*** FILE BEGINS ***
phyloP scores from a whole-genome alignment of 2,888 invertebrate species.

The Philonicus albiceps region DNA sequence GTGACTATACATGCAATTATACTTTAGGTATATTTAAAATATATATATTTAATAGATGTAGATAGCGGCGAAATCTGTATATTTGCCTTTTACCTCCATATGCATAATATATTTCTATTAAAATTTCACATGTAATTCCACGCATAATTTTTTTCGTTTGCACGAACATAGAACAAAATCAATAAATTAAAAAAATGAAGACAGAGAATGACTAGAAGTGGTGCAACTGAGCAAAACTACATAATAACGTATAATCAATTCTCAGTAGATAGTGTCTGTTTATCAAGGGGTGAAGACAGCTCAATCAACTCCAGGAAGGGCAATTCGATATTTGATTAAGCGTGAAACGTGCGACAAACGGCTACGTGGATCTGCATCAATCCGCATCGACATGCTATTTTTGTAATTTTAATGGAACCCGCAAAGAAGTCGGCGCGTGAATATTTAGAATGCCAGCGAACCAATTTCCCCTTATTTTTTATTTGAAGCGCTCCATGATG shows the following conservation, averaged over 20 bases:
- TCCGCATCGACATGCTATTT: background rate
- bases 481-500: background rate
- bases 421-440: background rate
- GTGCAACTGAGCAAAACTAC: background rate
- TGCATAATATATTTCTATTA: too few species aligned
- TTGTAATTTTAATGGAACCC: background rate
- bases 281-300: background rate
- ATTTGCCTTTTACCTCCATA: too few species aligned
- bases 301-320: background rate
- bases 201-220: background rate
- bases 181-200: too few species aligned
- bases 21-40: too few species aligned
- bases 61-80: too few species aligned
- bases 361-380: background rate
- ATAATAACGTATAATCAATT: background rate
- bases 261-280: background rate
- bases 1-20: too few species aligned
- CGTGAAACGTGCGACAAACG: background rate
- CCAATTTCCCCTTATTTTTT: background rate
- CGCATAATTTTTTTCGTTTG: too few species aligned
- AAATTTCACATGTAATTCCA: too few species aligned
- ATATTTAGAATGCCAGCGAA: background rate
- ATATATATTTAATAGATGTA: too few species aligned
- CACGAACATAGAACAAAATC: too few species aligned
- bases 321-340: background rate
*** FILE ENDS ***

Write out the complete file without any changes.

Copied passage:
phyloP scores from a whole-genome alignment of 2,888 invertebrate species.

The Philonicus albiceps region DNA sequence GTGACTATACATGCAATTATACTTTAGGTATATTTAAAATATATATATTTAATAGATGTAGATAGCGGCGAAATCTGTATATTTGCCTTTTACCTCCATATGCATAATATATTTCTATTAAAATTTCACATGTAATTCCACGCATAATTTTTTTCGTTTGCACGAACATAGAACAAAATCAATAAATTAAAAAAATGAAGACAGAGAATGACTAGAAGTGGTGCAACTGAGCAAAACTACATAATAACGTATAATCAATTCTCAGTAGATAGTGTCTGTTTATCAAGGGGTGAAGACAGCTCAATCAACTCCAGGAAGGGCAATTCGATATTTGATTAAGCGTGAAACGTGCGACAAACGGCTACGTGGATCTGCATCAATCCGCATCGACATGCTATTTTTGTAATTTTAATGGAACCCGCAAAGAAGTCGGCGCGTGAATATTTAGAATGCCAGCGAACCAATTTCCCCTTATTTTTTATTTGAAGCGCTCCATGATG shows the following conservation, averaged over 20 bases:
- TCCGCATCGACATGCTATTT: background rate
- bases 481-500: background rate
- bases 421-440: background rate
- GTGCAACTGAGCAAAACTAC: background rate
- TGCATAATATATTTCTATTA: too few species aligned
- TTGTAATTTTAATGGAACCC: background rate
- bases 281-300: background rate
- ATTTGCCTTTTACCTCCATA: too few species aligned
- bases 301-320: background rate
- bases 201-220: background rate
- bases 181-200: too few species aligned
- bases 21-40: too few species aligned
- bases 61-80: too few species aligned
- bases 361-380: background rate
- ATAATAACGTATAATCAATT: background rate
- bases 261-280: background rate
- bases 1-20: too few species aligned
- CGTGAAACGTGCGACAAACG: background rate
- CCAATTTCCCCTTATTTTTT: background rate
- CGCATAATTTTTTTCGTTTG: too few species aligned
- AAATTTCACATGTAATTCCA: too few species aligned
- ATATTTAGAATGCCAGCGAA: background rate
- ATATATATTTAATAGATGTA: too few species aligned
- CACGAACATAGAACAAAATC: too few species aligned
- bases 321-340: background rate